At this point we find ourselves confronted by a very disquieting question: Do we really wish to act upon our knowledge? Does a majority of the population think it worthwhile to take a good deal of trouble, in order to halt and, if possible, reverse the current drift toward totalitarian control of everything? If the United States of America is the prophetic image of the rest of the urban-industrial world as it will be a few years from now — recent public opinion polls have revealed that an actual majority of young people in their teens, the voters of tomorrow, have no faith in democratic institutions, see no objection to the censorship of unpopular ideas, do not believe that government of the people by the people is possible and would be perfectly content, if they can continue to live in the style to which the boom has accustomed them, to be ruled, from above, by an oligarchy of assorted experts. That so many of the well-fed young television-watchers in the world’s most powerful democracy should be so completely indifferent to the idea of self-government, so blankly uninterested in freedom of thought and the right to dissent, is distressing, but not too surprising. “Free as a bird,” we say, and envy the winged creatures for their power of unrestricted movement in all the three dimensions. But, alas, we forget the dodo. Any bird that has learned how to grub up a good living without being compelled to use its wings will soon renounce the privilege of flight and remain forever grounded. Something analogous is true of human beings. If the bread is supplied regularly and copiously three times a day, many of them will be perfectly content to live by bread alone — or at least by bread and circuses alone.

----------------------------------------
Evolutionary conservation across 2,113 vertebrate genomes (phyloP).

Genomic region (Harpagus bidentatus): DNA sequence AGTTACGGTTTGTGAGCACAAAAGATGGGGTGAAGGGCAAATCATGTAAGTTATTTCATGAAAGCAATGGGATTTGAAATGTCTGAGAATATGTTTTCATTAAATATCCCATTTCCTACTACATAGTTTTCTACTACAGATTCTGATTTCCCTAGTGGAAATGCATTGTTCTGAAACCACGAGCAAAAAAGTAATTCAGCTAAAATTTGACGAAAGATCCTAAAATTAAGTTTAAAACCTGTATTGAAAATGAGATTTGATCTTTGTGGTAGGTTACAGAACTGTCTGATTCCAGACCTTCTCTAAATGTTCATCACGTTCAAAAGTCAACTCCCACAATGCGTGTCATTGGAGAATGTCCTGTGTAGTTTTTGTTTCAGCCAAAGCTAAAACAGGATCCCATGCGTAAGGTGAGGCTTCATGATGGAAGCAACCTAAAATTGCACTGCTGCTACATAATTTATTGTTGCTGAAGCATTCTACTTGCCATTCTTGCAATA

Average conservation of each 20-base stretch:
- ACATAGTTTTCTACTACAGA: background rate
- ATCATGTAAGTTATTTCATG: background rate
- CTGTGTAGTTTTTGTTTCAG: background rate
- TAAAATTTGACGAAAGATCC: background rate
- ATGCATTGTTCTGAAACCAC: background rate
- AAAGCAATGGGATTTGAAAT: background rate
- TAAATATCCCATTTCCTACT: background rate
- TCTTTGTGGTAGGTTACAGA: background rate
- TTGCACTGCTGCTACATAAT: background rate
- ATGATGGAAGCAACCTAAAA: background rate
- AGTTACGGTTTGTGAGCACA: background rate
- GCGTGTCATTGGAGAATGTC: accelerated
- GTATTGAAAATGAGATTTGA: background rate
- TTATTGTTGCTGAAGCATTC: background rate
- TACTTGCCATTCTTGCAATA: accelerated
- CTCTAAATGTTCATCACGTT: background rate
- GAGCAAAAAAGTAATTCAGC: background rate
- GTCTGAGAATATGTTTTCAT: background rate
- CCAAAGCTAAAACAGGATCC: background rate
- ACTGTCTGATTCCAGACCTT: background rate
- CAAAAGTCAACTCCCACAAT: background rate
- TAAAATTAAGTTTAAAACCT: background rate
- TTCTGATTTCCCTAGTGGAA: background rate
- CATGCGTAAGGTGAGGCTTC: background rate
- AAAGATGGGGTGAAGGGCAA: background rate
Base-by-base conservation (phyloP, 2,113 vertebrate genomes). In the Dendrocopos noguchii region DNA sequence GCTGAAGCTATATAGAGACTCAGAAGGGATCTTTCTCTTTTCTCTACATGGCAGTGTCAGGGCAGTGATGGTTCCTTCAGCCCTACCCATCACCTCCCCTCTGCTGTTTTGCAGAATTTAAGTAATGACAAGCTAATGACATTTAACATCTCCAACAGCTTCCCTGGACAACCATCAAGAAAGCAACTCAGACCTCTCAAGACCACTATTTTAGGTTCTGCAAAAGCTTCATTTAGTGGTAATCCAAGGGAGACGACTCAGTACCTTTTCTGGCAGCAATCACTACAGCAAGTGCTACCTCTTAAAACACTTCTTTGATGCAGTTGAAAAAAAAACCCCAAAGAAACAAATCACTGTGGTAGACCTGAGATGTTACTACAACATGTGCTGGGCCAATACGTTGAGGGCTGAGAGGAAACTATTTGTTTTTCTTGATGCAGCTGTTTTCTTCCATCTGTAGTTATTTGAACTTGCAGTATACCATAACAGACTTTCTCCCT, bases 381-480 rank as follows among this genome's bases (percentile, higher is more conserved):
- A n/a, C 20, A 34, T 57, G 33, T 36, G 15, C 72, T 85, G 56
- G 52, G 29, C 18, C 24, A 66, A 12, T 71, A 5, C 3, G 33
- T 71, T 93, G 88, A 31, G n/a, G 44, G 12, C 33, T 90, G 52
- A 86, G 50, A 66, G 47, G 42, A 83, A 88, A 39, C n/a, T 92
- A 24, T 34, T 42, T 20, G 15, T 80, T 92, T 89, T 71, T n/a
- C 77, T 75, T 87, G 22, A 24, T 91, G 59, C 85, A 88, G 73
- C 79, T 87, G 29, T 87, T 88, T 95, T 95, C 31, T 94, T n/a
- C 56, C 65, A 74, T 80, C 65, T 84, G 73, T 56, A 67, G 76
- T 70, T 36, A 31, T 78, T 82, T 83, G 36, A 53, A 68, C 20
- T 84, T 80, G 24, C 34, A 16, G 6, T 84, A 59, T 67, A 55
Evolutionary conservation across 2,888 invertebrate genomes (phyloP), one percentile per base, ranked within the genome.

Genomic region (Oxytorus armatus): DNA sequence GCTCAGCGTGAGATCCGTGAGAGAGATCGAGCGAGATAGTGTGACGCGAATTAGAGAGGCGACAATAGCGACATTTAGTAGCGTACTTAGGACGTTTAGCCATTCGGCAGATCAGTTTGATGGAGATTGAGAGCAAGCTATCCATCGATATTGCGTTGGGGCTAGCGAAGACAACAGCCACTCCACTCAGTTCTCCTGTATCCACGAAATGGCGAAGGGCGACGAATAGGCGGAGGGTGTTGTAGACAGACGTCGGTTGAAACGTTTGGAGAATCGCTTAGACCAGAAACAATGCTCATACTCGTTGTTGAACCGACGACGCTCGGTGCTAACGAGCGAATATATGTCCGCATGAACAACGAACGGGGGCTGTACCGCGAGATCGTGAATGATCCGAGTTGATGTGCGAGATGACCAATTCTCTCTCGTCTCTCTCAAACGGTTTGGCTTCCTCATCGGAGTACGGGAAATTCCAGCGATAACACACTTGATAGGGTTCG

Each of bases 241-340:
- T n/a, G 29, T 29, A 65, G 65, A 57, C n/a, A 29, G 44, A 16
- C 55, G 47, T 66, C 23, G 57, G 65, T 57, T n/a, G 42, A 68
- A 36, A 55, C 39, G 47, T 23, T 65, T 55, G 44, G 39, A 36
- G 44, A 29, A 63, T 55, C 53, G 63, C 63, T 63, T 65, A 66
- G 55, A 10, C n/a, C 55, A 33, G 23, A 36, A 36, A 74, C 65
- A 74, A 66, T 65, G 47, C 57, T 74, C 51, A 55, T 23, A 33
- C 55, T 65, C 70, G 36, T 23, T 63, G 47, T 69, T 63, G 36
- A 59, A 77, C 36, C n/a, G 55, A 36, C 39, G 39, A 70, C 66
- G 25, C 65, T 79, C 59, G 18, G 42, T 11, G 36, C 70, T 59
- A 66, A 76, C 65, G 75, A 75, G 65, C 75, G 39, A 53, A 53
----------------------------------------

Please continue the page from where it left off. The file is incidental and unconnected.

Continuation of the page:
Take the right to vote. In principle it is a great privilege. In practice as recent history has repeatedly shown the right to vote by itself is no guarantee of liberty. Therefore if you wish to avoid dictatorship by referendum break up modern society’s merely functional collectives into self-governing voluntarily cooperating groups capable of functioning outside the bureaucratic systems of Big Business and Big Government.
– Aldous Huxley, Brave New World Revisited, 1958
This isn’t how I intended to return to writing. There was supposed to be a new website and a new focus, but circumstances emerged and laid waste to my plans. So here I am, back again. I’m a bit rusty so bear with me.
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